Paul Churchland, in his recent â€œChimerical Colors: Some Novel Predictions from Cognitive Neuroscienceâ€ (2005), describes very odd color experiences that are predicted by a neural model of chromatic information processing. In brief, the differential fatiguing and recovery of opponent processing cells gives rise to afterimages with subjective hues and saturations that would never be seen on the reflective surfaces of objects. Such â€œchimerical colorsâ€ include shades of yellow exactly as dark as pitch-black and â€œhyperbolic orange, an orange that is more â€˜ostentatiously orangeâ€™ than any (non-self-luminous) orange you have ever seen, or ever will see, as the objective color of a physical objectâ€ (p. 328). Such odd experiences are predicted by the model that identifies color experiences with states of neural activation in a chromatic processing network. Of course, itâ€™s always open to a dualist to make an ad hoc addition of such experiences to their theory, but no dualistic theory ever predicted them. Further, the sorts of considerations typically relied on to support dualismâ€”appeals to intuitive plausibility and a priori possibilityâ€”would have, youâ€™d expect, ruled them out.
Who would have, prior to familiarity with the neural theory, predicted experiences of a yellow as dark as black? One person who would not have thought there was such an experience as pitch-dark yellow is Ludwig Wittgenstein, who once asked â€œ[W]hy is there no such thing as blackish yellow?â€ (1978, p. 106). I think it safe to say Wittgenstein would be surprised by Churchlandâ€™s chimerical colors. At least, I know I was, and I literally grew up reading Churchland. However, to be certain that we have an example of someone who is surprisedâ€”for I would like to conduct a thought experiment about themâ€”let us consider someone, call him â€œLarryâ€, who has seen yellow and black and in general all the typical colors a normally sighted adult has seen. Suppose that Larry has never had a chimerically colored afterimage such as hyperbolic orange or pitch-dark yellow. Suppose further that Larry is aware of none of the neuroscience that predicts the existence of such experiences. Now, let us compare Larry to Hyperbolic Mary. Like Jacksonâ€™s Mary, Hyperbolic Mary knows all of the physical facts about how human color vision works, including the predictions of chimerically colored afterimages. Suppose also, that like Mary toward the end of Jacksonâ€™s story, Hyperbolic Mary has been let out of the black and white room and has seen tomatoes, lemons, grass, cloudless skies, and the like. In short, she has had the average run of basic color experiences. Let us stipulate that she has had all the types of color experiences that Larry has had. The crucial similarity between Mary and Larry is that not only have they seen all of the same colors, neither has had chimerically colored afterimages. Neither has experienced hyperbolic orange or pitch-dark yellow. The crucial difference between Larry and Hyperbolic Mary is that only Hyperbolic Mary is in possession of a theory that predicts the existence of hyperbolic orange and pitch-dark yellow. And hereâ€™s the crucial question:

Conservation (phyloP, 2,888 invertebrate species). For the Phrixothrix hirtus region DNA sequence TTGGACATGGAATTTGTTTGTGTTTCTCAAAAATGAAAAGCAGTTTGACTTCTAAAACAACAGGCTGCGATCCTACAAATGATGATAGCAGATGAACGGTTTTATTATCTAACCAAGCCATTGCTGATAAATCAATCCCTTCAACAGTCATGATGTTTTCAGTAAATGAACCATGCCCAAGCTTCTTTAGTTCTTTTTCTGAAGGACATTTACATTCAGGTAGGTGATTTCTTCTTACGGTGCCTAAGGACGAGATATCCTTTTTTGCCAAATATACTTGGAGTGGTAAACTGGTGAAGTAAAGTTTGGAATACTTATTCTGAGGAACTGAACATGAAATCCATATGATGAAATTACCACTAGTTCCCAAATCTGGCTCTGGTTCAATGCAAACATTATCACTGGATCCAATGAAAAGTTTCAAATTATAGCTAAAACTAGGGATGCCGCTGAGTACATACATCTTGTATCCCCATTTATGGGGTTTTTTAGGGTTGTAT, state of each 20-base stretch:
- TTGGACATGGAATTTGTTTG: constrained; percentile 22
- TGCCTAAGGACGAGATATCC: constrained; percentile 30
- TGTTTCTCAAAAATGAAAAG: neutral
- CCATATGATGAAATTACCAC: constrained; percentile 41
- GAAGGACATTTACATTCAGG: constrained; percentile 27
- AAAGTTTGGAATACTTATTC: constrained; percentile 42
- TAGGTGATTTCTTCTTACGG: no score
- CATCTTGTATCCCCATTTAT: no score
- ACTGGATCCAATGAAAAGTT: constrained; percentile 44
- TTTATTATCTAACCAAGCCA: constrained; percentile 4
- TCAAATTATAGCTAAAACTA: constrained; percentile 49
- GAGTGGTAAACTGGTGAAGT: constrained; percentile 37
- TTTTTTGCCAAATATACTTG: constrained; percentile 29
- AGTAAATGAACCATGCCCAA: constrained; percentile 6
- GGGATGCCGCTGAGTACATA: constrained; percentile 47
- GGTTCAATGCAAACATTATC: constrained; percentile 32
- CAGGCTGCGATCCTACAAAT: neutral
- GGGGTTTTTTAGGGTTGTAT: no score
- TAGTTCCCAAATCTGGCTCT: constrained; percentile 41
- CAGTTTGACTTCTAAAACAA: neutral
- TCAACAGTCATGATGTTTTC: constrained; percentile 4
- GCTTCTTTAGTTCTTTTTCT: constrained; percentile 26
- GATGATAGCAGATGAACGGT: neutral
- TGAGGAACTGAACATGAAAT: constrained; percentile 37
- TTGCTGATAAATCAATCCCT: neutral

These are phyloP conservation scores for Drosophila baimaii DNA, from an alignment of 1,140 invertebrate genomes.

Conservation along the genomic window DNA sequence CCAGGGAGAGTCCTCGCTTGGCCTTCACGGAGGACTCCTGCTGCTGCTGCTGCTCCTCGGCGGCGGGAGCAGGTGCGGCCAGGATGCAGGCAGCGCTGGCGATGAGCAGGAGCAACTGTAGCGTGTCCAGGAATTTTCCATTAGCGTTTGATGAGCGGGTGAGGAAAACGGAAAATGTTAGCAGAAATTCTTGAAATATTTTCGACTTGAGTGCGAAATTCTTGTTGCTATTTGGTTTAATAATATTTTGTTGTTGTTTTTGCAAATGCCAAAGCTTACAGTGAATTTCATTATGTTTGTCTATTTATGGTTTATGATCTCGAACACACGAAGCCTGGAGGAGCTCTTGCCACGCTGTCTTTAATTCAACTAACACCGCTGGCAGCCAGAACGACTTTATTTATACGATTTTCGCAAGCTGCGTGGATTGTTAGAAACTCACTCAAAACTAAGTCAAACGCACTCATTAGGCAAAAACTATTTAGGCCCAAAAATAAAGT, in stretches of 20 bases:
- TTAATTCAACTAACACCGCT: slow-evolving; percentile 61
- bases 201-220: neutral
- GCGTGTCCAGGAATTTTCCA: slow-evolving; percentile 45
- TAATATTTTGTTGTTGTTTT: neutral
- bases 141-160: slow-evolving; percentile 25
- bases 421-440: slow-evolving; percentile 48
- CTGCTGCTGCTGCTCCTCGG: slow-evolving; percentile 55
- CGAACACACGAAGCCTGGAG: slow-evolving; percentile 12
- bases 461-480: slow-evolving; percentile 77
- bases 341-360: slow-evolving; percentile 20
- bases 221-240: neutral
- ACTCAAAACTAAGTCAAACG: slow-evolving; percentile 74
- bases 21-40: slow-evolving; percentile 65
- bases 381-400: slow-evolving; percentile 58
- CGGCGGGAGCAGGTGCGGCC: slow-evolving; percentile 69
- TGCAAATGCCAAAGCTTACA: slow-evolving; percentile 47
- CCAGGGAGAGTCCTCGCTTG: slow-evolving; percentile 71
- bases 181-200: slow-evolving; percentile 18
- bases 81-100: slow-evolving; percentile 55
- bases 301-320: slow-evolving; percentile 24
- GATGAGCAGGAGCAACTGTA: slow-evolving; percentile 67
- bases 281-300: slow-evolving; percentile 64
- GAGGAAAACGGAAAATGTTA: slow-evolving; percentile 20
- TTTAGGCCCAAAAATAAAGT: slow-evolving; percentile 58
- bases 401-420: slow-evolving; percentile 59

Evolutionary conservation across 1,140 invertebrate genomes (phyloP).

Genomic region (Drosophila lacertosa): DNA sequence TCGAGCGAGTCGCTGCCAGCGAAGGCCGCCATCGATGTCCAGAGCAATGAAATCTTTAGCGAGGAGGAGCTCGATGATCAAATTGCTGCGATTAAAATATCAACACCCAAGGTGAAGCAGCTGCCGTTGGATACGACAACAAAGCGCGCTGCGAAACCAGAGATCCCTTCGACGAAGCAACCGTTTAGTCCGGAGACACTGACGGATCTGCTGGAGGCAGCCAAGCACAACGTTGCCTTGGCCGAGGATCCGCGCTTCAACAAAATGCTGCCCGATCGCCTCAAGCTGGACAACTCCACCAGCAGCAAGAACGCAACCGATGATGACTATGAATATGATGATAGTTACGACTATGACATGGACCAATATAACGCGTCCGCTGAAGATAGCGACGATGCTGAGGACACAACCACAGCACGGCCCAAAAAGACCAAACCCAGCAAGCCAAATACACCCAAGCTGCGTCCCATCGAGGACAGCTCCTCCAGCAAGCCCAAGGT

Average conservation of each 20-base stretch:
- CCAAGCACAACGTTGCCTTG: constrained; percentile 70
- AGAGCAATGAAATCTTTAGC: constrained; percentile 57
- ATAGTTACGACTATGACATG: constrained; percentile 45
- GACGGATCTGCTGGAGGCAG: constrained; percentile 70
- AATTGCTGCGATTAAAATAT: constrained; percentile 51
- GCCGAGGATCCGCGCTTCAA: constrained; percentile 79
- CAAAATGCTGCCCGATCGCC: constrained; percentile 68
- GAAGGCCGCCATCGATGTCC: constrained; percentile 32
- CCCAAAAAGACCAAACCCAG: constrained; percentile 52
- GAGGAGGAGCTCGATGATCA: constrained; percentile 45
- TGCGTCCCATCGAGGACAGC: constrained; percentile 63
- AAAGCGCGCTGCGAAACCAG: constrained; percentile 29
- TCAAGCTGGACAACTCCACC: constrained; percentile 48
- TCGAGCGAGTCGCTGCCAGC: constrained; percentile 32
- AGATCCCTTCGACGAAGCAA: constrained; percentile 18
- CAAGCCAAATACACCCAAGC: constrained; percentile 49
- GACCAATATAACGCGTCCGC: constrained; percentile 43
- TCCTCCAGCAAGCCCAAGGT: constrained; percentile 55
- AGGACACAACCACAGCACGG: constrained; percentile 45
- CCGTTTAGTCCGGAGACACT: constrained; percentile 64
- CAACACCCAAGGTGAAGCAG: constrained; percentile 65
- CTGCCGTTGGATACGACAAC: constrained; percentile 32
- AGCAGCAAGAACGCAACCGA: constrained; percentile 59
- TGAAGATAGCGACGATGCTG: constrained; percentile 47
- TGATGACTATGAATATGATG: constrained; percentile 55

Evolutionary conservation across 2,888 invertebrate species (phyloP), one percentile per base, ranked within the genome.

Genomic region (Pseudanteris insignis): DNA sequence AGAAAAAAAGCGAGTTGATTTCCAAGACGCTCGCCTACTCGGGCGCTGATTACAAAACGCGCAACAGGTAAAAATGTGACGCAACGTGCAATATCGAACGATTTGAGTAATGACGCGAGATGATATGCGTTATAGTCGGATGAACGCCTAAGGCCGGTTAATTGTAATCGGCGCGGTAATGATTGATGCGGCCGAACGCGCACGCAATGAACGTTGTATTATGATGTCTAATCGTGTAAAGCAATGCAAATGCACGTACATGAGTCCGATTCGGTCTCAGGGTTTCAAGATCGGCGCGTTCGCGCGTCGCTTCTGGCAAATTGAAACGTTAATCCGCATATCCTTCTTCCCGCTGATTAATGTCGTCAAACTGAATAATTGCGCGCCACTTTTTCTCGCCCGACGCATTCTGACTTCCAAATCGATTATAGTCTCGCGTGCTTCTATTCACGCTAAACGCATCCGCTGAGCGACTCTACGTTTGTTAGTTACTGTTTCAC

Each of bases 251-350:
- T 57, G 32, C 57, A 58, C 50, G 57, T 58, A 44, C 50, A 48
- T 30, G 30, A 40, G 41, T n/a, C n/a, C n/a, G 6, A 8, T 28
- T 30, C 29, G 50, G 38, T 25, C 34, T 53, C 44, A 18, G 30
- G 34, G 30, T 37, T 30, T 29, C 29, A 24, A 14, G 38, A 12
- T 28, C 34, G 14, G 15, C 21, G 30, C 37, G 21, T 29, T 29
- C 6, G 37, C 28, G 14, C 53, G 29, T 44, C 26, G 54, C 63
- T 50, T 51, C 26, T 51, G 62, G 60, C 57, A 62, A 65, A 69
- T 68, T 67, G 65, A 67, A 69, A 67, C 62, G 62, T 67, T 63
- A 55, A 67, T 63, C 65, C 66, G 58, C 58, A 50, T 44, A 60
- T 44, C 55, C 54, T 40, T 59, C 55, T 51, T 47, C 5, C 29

Who will be more surprised upon experiencing chimerical colors for the first time, Larry or Hyperbolic Mary?
I think itâ€™s obvious that Larry will be more surprised. I also think this has pretty significant implications for what we are to think the knowledge of what it is like consists in. One thing that knowing what it is like consists in is something that will determine whether one is surprised or not. Fans of Jacksonâ€™s Mary must grant this, for they are fond of explicating Jacksonâ€™s Maryâ€™s ignorance of what it is like in terms of her alleged surprise at seeing red for the first time. Well, Hyperbolic Mary is less surprised than Larry on seeing chimerical colors for the first time. This shows that she must have more phenomenal knowledgeâ€”more knowledge of what it is like to have certain experiencesâ€”than did Larry. Mary was able to represent, in introspection, more properties of her experiences than Larry. And her introspective capacity was augmented by her neuroscientific concepts.
Churchland, P. (2005). â€œChimerical Colors: Some Novel Predictions from Cognitive Neuroscience.â€ In: Brook, Andrew and Akins, Kathleen (eds.) Cognition and the Brain: The Philosophy and Neuroscience Movement. Cambridge: Cambridge University Press.
Wittgenstein, L. (1978). Some Remarks on color, ed. G.E.M. Anscombe, Oxford: Blackwell.